This article follows a session on this topic held at the Australian Securities & Investments Commission (ASIC) Annual Forum (AAF), 3-4 November 2022.
The session was moderated by Elysse Morgan, Business and Finance Reporter, ABC News.
- Sean Hughes, Commissioner, ASIC
- Melinda Cilento, Chief Executive, Committee for Economic Development of Australia
- Melinda Conrad, Non-Executive Director, Stockland Group, ASX Limited, Ampol Limited, Penten Technology and The Centre for Independent Studies
- Paul O’Sullivan, Chairman and Independent Non-Executive Director, Australia New Zealand Banking Group Limited; Chairman, Optus and Western Sydney Airport Company
- Corporate governance is not ‘set and forget’ – it must be an enduring priority for the boardroom. The panel discussed how boards are identifying and managing emerging issues – including legal, compliance, finance and digital risks.
- Two of the biggest issues boards are tackling include reporting sustainability-related risks and opportunities and grappling with cyber security.
- This session also considered issues for boards to consider as they govern through uncertain and volatile times.
Board governance through uncertainty
International developments impact financial stability here in Australia. To effectively manage legal, compliance and financial risks, boards need to identify and focus on emerging issues within their firms, and the financial services sector globally.
On the set of current global challenges, Melinda Cilento said, ‘From a board’s perspective – it’s about really thinking about the resilience of your business, of your supply chain, of your people. We are thinking deeply about the resilience of our organisations to weather what is ahead of us.’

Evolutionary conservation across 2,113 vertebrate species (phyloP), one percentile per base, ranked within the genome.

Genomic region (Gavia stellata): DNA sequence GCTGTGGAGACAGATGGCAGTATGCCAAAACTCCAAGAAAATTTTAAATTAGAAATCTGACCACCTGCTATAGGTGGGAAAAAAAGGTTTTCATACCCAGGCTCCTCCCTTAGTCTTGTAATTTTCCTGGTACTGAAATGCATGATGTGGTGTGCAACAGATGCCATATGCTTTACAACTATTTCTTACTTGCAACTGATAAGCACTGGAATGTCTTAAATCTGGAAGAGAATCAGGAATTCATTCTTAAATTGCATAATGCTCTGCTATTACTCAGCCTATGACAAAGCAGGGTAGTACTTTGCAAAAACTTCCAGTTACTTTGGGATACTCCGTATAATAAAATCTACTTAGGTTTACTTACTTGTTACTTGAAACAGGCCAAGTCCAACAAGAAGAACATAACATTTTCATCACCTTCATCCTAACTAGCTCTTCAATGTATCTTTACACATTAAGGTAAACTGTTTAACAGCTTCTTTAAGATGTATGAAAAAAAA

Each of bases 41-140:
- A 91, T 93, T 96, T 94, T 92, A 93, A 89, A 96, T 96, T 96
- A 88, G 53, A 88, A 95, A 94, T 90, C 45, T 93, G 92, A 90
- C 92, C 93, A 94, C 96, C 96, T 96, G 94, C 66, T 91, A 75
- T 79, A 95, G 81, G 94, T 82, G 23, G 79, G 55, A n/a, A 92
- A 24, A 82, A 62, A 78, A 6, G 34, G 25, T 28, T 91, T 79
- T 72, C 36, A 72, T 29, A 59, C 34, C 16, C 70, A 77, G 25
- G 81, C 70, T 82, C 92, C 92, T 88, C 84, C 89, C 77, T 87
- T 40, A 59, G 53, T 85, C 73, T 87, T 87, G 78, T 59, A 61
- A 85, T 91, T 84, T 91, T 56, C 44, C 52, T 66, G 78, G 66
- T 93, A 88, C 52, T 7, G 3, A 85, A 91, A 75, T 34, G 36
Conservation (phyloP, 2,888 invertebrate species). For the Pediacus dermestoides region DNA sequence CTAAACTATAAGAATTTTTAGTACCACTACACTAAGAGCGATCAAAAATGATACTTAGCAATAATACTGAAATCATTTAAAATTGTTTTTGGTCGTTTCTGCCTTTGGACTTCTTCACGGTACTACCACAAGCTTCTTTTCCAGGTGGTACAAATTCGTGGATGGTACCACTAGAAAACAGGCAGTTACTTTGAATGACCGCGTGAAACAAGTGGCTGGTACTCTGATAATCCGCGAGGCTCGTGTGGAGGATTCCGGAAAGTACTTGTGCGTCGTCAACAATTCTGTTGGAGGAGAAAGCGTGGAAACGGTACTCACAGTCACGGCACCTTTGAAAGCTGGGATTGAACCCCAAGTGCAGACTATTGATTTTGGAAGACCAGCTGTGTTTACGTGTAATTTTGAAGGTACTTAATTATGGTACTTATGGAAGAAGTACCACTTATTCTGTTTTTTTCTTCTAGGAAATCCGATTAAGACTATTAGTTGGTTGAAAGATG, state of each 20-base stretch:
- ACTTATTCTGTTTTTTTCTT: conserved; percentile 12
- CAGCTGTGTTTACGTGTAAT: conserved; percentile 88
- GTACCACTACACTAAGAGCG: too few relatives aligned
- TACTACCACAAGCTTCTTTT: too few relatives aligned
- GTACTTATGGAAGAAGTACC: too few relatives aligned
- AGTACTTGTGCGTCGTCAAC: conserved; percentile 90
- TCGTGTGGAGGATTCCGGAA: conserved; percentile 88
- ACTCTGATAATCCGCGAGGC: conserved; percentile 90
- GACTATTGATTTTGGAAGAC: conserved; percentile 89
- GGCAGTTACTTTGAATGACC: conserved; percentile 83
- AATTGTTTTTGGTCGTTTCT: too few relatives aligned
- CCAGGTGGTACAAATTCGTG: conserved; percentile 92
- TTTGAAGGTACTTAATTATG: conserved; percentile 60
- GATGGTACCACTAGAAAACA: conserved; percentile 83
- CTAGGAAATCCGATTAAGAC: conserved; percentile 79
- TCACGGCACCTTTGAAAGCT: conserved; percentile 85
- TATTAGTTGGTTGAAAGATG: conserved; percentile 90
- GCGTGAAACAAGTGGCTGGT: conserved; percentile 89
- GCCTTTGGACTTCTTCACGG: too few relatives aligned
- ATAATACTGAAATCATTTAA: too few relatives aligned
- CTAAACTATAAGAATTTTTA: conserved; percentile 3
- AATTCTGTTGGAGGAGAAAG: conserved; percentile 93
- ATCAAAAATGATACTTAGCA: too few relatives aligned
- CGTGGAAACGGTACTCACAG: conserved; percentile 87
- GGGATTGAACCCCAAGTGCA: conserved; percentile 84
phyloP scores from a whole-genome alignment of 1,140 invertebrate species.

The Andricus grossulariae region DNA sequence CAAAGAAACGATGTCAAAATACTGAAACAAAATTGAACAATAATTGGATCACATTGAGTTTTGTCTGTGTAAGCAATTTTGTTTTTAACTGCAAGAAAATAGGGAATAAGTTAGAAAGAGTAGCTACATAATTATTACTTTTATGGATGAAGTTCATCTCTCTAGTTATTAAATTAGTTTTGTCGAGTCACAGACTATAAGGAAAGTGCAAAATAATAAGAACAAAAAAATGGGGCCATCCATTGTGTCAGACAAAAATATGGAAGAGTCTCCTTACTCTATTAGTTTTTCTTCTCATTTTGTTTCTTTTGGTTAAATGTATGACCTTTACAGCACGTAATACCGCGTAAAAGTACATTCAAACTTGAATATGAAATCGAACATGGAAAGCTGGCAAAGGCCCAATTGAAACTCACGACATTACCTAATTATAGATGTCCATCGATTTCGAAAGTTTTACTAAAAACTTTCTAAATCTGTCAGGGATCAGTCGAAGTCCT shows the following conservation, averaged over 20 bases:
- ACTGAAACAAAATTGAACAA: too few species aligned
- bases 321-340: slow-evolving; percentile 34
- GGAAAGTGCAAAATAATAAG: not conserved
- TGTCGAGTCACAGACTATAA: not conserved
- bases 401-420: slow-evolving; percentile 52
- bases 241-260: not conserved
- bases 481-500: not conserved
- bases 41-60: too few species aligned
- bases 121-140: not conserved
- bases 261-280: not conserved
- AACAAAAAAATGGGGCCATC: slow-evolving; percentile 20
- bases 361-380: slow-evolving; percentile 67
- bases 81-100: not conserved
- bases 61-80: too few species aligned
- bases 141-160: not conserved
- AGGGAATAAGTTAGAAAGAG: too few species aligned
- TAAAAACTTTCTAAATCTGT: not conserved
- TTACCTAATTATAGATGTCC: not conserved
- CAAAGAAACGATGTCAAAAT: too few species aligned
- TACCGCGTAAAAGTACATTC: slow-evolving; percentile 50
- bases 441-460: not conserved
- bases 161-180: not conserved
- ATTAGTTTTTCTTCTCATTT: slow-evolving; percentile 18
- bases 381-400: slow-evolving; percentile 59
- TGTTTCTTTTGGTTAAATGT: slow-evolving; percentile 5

On the composition of boards and board diversity, Commissioner Sean Hughes said, ‘it is all about quality and having the requisite skills, experiences, and perspectives – and in particular, challenging perspectives.’
Cyber security and protecting data
Cyber-crime, while not a new challenge, has become more advanced, more pervasive, and harder to detect. Companies are being increasingly challenged by their stakeholders to demonstrate best practice when it comes to cyber security.
Sustainable investing and other drivers of change
ASIC encourages active management of cyber-risk and has published a list of cyber-risk governance questions for company directors to consider.
To enable investors to make fully informed decisions, ASIC is focused on fostering continued improvement in the standard of climate change governance and disclosure practices by listed companies.
Markets worldwide are also grappling with the rise of environmental, social and governance (ESG) factors in responsible investment decision-making. ESG thinking is entering the mainstream and becoming part of the DNA of reporting, investment analysis, and corporate governance.
This panel considered how a company’s performance, overall governance, and social licence to operate are all inter-connected.
On the power of social media and if boards can afford to ignore community expectations, Melinda Conrad said, ‘Boards can’t afford to ignore what is happening on social media. The board’s role is to understand all the stakeholders. It’s our job to make sure we are listening.’
ASIC is Australia’s corporate, markets and financial services regulator.
Source: © Australian Securities & Investments Commission. Reproduced with permission.
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